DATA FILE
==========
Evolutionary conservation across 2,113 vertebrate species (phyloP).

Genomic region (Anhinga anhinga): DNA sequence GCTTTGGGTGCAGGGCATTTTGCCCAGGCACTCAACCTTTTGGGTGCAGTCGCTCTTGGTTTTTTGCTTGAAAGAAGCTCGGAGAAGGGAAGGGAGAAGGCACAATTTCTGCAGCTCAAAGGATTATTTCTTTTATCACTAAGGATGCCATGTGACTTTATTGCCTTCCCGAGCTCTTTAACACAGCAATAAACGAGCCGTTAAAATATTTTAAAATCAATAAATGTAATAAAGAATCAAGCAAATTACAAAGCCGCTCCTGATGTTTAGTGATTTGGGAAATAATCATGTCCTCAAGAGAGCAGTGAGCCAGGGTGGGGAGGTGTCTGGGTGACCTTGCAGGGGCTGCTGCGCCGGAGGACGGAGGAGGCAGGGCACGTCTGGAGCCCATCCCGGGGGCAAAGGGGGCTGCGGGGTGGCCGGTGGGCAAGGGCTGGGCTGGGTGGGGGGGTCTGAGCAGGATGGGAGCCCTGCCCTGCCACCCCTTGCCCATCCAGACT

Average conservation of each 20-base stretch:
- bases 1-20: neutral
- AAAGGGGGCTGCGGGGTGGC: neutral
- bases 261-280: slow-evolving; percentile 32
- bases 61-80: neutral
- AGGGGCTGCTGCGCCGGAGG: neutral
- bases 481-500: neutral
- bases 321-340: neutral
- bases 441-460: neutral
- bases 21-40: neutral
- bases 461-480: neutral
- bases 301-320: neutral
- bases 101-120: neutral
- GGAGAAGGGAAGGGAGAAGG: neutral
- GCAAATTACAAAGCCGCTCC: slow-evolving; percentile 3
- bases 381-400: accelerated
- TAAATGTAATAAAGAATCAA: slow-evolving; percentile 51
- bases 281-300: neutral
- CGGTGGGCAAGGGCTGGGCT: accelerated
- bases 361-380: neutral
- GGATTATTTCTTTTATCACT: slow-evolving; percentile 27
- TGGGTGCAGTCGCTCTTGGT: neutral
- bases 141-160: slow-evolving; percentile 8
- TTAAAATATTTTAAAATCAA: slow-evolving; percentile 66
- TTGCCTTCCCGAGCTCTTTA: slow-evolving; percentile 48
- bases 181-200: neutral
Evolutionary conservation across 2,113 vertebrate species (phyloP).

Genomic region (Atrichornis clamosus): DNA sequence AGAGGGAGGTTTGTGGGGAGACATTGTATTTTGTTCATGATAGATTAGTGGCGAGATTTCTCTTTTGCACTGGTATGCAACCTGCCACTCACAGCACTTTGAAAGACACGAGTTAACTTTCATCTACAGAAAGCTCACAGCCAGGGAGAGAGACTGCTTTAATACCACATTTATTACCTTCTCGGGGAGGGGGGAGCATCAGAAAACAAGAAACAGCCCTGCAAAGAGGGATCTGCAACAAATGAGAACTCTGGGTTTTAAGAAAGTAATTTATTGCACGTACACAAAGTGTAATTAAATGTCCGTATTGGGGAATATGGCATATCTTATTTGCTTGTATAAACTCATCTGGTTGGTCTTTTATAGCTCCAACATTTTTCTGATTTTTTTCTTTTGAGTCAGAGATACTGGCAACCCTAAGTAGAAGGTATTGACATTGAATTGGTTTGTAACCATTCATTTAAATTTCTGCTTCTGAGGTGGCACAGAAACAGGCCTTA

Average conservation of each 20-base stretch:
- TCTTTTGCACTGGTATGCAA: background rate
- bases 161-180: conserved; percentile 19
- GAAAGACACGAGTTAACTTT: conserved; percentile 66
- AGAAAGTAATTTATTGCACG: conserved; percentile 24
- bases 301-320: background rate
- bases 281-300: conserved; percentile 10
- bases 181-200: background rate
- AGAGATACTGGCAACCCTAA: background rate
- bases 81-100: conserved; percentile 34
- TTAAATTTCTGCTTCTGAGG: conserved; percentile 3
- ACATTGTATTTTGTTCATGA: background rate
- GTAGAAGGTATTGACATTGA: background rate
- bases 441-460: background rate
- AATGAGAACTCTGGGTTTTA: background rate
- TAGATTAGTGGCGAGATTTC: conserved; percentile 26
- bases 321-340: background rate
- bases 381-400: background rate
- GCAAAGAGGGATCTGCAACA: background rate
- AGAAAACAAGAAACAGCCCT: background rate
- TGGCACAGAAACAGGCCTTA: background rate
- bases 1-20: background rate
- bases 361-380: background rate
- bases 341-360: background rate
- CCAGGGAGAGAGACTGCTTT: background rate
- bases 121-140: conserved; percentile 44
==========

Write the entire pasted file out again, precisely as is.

Evolutionary conservation across 2,113 vertebrate species (phyloP).

Genomic region (Anhinga anhinga): DNA sequence GCTTTGGGTGCAGGGCATTTTGCCCAGGCACTCAACCTTTTGGGTGCAGTCGCTCTTGGTTTTTTGCTTGAAAGAAGCTCGGAGAAGGGAAGGGAGAAGGCACAATTTCTGCAGCTCAAAGGATTATTTCTTTTATCACTAAGGATGCCATGTGACTTTATTGCCTTCCCGAGCTCTTTAACACAGCAATAAACGAGCCGTTAAAATATTTTAAAATCAATAAATGTAATAAAGAATCAAGCAAATTACAAAGCCGCTCCTGATGTTTAGTGATTTGGGAAATAATCATGTCCTCAAGAGAGCAGTGAGCCAGGGTGGGGAGGTGTCTGGGTGACCTTGCAGGGGCTGCTGCGCCGGAGGACGGAGGAGGCAGGGCACGTCTGGAGCCCATCCCGGGGGCAAAGGGGGCTGCGGGGTGGCCGGTGGGCAAGGGCTGGGCTGGGTGGGGGGGTCTGAGCAGGATGGGAGCCCTGCCCTGCCACCCCTTGCCCATCCAGACT

Average conservation of each 20-base stretch:
- bases 1-20: neutral
- AAAGGGGGCTGCGGGGTGGC: neutral
- bases 261-280: slow-evolving; percentile 32
- bases 61-80: neutral
- AGGGGCTGCTGCGCCGGAGG: neutral
- bases 481-500: neutral
- bases 321-340: neutral
- bases 441-460: neutral
- bases 21-40: neutral
- bases 461-480: neutral
- bases 301-320: neutral
- bases 101-120: neutral
- GGAGAAGGGAAGGGAGAAGG: neutral
- GCAAATTACAAAGCCGCTCC: slow-evolving; percentile 3
- bases 381-400: accelerated
- TAAATGTAATAAAGAATCAA: slow-evolving; percentile 51
- bases 281-300: neutral
- CGGTGGGCAAGGGCTGGGCT: accelerated
- bases 361-380: neutral
- GGATTATTTCTTTTATCACT: slow-evolving; percentile 27
- TGGGTGCAGTCGCTCTTGGT: neutral
- bases 141-160: slow-evolving; percentile 8
- TTAAAATATTTTAAAATCAA: slow-evolving; percentile 66
- TTGCCTTCCCGAGCTCTTTA: slow-evolving; percentile 48
- bases 181-200: neutral
Evolutionary conservation across 2,113 vertebrate species (phyloP).

Genomic region (Atrichornis clamosus): DNA sequence AGAGGGAGGTTTGTGGGGAGACATTGTATTTTGTTCATGATAGATTAGTGGCGAGATTTCTCTTTTGCACTGGTATGCAACCTGCCACTCACAGCACTTTGAAAGACACGAGTTAACTTTCATCTACAGAAAGCTCACAGCCAGGGAGAGAGACTGCTTTAATACCACATTTATTACCTTCTCGGGGAGGGGGGAGCATCAGAAAACAAGAAACAGCCCTGCAAAGAGGGATCTGCAACAAATGAGAACTCTGGGTTTTAAGAAAGTAATTTATTGCACGTACACAAAGTGTAATTAAATGTCCGTATTGGGGAATATGGCATATCTTATTTGCTTGTATAAACTCATCTGGTTGGTCTTTTATAGCTCCAACATTTTTCTGATTTTTTTCTTTTGAGTCAGAGATACTGGCAACCCTAAGTAGAAGGTATTGACATTGAATTGGTTTGTAACCATTCATTTAAATTTCTGCTTCTGAGGTGGCACAGAAACAGGCCTTA

Average conservation of each 20-base stretch:
- TCTTTTGCACTGGTATGCAA: background rate
- bases 161-180: conserved; percentile 19
- GAAAGACACGAGTTAACTTT: conserved; percentile 66
- AGAAAGTAATTTATTGCACG: conserved; percentile 24
- bases 301-320: background rate
- bases 281-300: conserved; percentile 10
- bases 181-200: background rate
- AGAGATACTGGCAACCCTAA: background rate
- bases 81-100: conserved; percentile 34
- TTAAATTTCTGCTTCTGAGG: conserved; percentile 3
- ACATTGTATTTTGTTCATGA: background rate
- GTAGAAGGTATTGACATTGA: background rate
- bases 441-460: background rate
- AATGAGAACTCTGGGTTTTA: background rate
- TAGATTAGTGGCGAGATTTC: conserved; percentile 26
- bases 321-340: background rate
- bases 381-400: background rate
- GCAAAGAGGGATCTGCAACA: background rate
- AGAAAACAAGAAACAGCCCT: background rate
- TGGCACAGAAACAGGCCTTA: background rate
- bases 1-20: background rate
- bases 361-380: background rate
- bases 341-360: background rate
- CCAGGGAGAGAGACTGCTTT: background rate
- bases 121-140: conserved; percentile 44